Star Wars is something that’s so special to so many people, that the mere idea of actually creating something new and fresh in that universe would be daunting. And yet, that’s what J.J. Abrams did with The Force Awakens.

Abrams co-wrote the script for Episode VII with Lawrence Kasdan, who co-wrote The Empire Strikes Back and Return of the Jedi. This wasn’t the plan at first. Originally, Abrams was set to direct, with Kasdan consulting, and Oscar-winner Michael Arndt penning the script. So how did we end up with the script we have today? We asked Abrams to take us through the early days and explain how this new story came to be.


“The very first discussions we had were about feeling,” Abrams told io9 last weekend. “What did we want to feel in this film? What did we want the audience to experience and feel? I know that sounds so stupid and obvious, but it was the most important thing to me. The absolute fundamental ‘What do we want the experience to feel like?’”

The team settled on a huge mix of things: exhilaration, thrills, heartbreak, joy, fear and spirituality, to name a few. And that lead them to the next step.

“Why are we telling the story at all? If we wanna feel that way, how do we do it? Who are these new characters? ‘Cause this had to be a new story about new people. And that was all gonna be about trying to serve that feeling,” he said.


Abrams confirmed that Star Wars creator George Lucas provided outlines for the films before Abrams came on board, but “Disney had determined they wanted to go a different direction.” That direction was developed over the next six to eight months—basically the better part of 2013. He, Kasdan, Arndt and others came up with a structure and lots of elements everyone loved, but Abrams said “some things were still unsolved.”

At that point, they hit a bit of a bump. Arndt – who Abrams describes as a “precise gentleman” – said he needed 18 months to finish the script. He only had six.


“Despite my absolute, burning desire to direct a script that Michael Arndt had written, I realized I didn’t have that time,” Abrams said. “[Lucasfilm President] Kathy [Kennedy] didn’t have that time. Disney didn’t have that time. And so I sat with Larry and I said, ‘Look, there are things about the story that I know are right. And I believe we could actually answer the questions that we still need to be answered if we wrote this together.’”

Kasdan agreed, but because he was now coming on board with a different position, he decided he wanted to wipe the slate clean.

“For Larry’s psyche, he wanted to sort of start fresh” and abandon the script they had been working on with Arndt, Abrams said. “And I said to him, ‘Look, we’re gonna start to reincorporate very quickly many things because I know I want this young woman to be at the center of this thing. I know I want this Stormtrooper to abandon his post.’ There are just fundamental tenets of what we had come up with [with Arndt] that were gonna stick.”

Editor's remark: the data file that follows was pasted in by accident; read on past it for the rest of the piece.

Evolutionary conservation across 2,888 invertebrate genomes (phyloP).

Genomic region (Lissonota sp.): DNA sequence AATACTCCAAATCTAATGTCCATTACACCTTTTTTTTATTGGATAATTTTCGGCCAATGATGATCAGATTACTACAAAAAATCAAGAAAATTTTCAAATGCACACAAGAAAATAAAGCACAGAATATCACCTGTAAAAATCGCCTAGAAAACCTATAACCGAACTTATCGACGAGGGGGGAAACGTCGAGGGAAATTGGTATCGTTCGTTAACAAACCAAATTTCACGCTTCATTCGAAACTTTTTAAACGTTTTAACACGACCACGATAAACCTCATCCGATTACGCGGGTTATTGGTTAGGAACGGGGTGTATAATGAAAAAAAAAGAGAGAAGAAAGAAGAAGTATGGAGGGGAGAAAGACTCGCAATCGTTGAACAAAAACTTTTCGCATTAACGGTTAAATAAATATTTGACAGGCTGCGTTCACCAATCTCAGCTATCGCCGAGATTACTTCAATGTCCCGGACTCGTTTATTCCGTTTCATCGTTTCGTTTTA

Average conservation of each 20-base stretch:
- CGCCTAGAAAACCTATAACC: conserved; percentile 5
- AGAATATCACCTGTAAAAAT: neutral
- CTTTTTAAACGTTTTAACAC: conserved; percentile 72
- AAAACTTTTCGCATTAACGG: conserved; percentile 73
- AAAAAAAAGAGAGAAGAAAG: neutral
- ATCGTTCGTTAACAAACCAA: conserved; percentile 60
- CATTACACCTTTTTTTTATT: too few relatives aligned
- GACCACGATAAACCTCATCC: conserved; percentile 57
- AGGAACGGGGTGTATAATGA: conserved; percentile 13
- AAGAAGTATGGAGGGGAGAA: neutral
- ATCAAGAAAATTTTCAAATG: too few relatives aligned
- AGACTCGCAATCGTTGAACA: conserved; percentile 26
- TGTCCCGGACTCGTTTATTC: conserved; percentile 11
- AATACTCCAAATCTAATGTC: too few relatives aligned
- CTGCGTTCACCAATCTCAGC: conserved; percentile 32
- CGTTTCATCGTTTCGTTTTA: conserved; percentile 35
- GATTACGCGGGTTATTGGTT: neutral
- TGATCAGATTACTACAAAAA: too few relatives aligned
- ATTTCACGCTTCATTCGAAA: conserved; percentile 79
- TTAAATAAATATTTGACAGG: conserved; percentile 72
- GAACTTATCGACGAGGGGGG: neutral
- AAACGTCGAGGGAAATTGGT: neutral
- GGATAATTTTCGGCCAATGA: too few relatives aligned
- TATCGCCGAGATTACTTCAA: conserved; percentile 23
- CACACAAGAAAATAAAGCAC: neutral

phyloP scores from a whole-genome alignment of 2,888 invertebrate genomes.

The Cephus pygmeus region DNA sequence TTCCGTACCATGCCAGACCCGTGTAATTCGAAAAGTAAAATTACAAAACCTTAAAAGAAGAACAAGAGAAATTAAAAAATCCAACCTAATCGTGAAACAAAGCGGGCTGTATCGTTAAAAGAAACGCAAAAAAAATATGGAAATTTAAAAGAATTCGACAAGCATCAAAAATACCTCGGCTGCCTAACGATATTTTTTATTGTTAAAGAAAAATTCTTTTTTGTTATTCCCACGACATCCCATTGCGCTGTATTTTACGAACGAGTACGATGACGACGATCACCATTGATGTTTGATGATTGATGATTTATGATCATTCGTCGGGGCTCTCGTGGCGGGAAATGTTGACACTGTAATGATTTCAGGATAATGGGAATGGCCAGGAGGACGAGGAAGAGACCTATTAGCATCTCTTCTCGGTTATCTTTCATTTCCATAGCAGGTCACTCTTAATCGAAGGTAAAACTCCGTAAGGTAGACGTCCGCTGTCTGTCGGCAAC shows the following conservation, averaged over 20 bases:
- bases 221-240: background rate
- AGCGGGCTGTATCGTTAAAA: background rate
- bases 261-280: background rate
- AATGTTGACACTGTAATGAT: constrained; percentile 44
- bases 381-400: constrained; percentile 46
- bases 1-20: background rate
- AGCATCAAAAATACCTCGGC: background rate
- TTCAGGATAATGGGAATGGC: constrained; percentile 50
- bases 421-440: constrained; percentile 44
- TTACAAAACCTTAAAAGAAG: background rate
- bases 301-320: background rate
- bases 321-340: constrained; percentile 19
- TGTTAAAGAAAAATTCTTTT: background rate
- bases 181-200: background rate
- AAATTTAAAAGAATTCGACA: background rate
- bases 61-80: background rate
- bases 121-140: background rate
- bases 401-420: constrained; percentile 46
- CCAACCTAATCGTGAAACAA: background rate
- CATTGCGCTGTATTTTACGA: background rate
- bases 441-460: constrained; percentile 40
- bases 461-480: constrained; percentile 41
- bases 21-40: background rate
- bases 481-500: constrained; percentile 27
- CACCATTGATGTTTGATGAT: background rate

“That is kind of what this entire experience has been at every level,” adds Abrams: “Going backwards to go forwards.”

One instance where they didn’t go backward, though, was with some of the preconceived sequels to Return of the Jedi in the Expanded Universe. In that world, there are several stories of what happened to Luke, Han, Leia, their kids and more. But Abrams realized quickly, those had to be thrown out.


“It became very clear that if we were adhere to the Expanded Universe, it would have been a very tricky thing to navigate,” Abrams said. “It wasn’t even clear what is canon in the Expanded Universe. And I don’t think the vast majority of Star Wars fans have ever read a [Star Wars] novel. We can’t try and please every fan of that universe first. We have to try and tell the best version of a Star Wars movie.”

That said, Abrams admitted they didn’t necessarily throw out every single thing.

“I thought ‘If ideas that come up feel like they overlap and feel like they work? Great,’” he said. “But we can’t adhere to something that is as vast [as the EU], and frankly [is] lesser known than the films.”


However, things being “lesser known” was one of the keys to making The Force Awakens stand up with the original films.

“The fact that the first movie that came out was essentially Episode IV says everything,” Abrams said. “What George Lucas did in that first movie is unparalleled. And one of the great things he did is he didn’t explain what the ‘dark times’ were. He didn’t explain what the Senate was, exactly. He didn’t explain what the Clone Wars were. He didn’t explain what a moisture farm was. I mean, almost nothing.”

“I think that’s what Larry Kasdan taught me most of all, which is ‘Don’t work so hard,” Abrams continued. “Trust the audience. Trust the characters and that the audience will feel more, in a way, the less you explain the stuff to them. And the challenge is always to make it satisfying and clear and not feel like you’re being preached to.”


With Star Wars: The Force Awakens already breaking all kinds of ticket sales records, fans are ready to be preached to, no matter what. And now, we get to do it again every single year.

“This is a very rare situation in film, to make a movie where you know this is the first in a trilogy,” Abrams said. “That’s very cool.”


Contact the author at